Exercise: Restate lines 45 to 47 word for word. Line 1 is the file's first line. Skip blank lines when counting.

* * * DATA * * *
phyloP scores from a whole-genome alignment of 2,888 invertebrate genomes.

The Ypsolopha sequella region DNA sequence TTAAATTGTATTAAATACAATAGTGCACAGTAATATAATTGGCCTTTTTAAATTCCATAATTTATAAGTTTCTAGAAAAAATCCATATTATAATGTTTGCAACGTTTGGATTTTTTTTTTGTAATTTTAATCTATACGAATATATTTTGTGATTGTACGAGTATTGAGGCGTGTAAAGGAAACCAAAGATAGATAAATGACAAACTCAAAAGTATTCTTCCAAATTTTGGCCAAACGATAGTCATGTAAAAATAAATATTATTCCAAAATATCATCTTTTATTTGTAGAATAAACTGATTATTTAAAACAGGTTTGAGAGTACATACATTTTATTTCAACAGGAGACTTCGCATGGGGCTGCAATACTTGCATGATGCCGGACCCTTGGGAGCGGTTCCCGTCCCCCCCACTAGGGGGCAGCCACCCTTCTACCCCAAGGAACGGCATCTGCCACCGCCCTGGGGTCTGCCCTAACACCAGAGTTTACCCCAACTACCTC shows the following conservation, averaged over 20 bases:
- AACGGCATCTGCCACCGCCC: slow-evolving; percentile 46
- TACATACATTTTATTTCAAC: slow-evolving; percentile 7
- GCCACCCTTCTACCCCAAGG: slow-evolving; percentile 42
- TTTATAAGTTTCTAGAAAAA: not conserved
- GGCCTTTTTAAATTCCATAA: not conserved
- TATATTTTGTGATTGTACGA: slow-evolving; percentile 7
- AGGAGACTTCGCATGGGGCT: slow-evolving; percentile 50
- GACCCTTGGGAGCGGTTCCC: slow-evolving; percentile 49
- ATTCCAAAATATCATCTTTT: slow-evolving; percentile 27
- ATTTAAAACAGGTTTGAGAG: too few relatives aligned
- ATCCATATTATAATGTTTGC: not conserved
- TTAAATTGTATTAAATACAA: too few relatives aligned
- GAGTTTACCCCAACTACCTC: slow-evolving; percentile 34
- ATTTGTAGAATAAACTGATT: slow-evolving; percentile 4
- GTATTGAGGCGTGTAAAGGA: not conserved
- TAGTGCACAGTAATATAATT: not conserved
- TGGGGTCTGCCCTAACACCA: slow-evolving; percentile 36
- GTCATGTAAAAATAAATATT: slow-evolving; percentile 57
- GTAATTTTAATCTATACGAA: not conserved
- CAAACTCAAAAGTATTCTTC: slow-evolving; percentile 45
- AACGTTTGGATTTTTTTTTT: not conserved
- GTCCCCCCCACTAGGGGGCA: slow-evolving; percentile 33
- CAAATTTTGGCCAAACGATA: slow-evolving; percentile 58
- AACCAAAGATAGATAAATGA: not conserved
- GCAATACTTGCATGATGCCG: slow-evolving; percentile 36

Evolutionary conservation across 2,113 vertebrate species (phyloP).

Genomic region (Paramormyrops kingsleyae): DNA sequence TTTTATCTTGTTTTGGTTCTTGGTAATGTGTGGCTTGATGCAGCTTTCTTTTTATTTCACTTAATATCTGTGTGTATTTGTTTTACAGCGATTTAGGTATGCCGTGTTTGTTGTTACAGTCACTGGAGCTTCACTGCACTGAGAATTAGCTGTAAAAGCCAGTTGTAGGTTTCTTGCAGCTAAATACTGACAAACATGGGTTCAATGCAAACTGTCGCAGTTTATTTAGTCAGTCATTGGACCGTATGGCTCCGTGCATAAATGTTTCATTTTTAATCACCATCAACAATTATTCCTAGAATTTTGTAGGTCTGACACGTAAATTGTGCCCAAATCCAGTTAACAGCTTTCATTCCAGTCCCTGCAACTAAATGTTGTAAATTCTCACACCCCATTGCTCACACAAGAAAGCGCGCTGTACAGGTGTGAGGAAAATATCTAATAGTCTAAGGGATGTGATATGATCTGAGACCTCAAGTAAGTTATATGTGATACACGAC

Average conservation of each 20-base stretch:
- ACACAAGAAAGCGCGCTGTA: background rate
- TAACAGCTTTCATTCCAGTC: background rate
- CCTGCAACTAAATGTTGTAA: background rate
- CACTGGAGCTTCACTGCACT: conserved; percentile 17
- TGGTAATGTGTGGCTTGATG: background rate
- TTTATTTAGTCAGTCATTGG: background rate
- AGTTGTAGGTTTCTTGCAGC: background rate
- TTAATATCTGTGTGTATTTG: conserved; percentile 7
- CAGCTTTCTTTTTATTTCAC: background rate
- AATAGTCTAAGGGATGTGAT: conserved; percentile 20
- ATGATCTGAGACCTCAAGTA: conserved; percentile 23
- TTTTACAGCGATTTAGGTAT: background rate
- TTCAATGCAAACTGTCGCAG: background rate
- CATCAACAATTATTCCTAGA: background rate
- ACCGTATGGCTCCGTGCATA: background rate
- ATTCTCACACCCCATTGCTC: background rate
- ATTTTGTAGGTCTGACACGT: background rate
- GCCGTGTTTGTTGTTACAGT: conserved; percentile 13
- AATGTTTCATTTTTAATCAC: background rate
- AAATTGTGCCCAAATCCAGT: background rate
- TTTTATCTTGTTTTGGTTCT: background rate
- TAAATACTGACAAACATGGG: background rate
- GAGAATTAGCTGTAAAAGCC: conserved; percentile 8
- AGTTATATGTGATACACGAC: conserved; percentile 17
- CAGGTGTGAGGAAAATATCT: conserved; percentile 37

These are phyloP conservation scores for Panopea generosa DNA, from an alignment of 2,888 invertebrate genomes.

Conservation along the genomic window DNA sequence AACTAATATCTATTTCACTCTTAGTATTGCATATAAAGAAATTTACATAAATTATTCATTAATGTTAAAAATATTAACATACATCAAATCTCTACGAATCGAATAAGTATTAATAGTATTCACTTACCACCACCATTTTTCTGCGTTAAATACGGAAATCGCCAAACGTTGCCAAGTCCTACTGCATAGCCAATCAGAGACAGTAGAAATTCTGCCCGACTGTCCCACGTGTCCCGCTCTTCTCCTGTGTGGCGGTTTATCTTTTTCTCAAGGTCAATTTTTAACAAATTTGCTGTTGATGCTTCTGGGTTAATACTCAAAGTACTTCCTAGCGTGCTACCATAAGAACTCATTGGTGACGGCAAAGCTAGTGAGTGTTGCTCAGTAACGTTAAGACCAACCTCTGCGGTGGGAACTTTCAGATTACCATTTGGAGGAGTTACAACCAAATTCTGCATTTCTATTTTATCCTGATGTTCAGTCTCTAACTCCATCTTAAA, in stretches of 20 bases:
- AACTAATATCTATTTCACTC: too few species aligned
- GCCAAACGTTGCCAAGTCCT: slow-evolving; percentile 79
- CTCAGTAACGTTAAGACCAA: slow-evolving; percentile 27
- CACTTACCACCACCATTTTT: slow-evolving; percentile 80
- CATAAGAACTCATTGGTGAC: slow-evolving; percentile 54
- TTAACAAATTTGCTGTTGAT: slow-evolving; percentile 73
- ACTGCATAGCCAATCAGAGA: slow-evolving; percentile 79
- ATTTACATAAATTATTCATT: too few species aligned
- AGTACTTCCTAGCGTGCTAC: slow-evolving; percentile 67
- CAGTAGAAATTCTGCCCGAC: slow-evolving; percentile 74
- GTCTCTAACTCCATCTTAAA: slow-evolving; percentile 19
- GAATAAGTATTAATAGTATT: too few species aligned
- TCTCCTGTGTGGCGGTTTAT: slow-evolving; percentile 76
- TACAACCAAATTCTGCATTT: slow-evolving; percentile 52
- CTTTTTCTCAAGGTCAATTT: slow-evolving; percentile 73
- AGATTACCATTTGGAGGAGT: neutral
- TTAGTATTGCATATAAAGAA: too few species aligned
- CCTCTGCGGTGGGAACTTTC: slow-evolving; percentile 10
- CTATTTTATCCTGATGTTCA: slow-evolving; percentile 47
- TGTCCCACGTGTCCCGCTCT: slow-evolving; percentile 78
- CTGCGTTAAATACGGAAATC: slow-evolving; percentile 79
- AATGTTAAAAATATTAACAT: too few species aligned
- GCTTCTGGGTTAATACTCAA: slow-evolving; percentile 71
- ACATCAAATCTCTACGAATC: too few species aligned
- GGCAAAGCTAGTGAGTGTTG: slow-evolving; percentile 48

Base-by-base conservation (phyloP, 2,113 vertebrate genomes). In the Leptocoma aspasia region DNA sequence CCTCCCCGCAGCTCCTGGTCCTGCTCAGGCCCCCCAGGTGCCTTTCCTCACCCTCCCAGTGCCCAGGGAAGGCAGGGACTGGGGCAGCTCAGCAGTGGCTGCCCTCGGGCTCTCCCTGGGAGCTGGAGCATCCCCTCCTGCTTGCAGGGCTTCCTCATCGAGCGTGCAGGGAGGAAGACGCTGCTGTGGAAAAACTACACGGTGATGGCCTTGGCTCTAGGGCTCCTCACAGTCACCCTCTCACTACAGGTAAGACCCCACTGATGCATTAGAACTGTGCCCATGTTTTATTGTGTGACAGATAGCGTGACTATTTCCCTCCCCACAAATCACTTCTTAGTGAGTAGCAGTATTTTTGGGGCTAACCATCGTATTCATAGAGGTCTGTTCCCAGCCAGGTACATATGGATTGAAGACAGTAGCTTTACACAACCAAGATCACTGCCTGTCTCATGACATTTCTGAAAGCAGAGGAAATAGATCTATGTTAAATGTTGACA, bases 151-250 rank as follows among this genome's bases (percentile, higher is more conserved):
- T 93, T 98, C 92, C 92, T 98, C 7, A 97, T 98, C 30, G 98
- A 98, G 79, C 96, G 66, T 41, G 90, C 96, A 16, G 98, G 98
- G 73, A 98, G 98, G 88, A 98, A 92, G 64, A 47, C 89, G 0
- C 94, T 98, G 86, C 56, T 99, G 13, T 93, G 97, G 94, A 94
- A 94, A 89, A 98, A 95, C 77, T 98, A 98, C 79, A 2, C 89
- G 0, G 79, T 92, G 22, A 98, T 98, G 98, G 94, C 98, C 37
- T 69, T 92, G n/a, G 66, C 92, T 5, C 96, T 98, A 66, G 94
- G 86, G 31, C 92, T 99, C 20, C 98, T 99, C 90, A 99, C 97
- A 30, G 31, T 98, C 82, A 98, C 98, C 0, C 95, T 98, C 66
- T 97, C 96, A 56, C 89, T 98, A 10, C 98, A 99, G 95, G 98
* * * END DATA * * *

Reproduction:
- ACCGTATGGCTCCGTGCATA: background rate
- ATTCTCACACCCCATTGCTC: background rate
- ATTTTGTAGGTCTGACACGT: background rate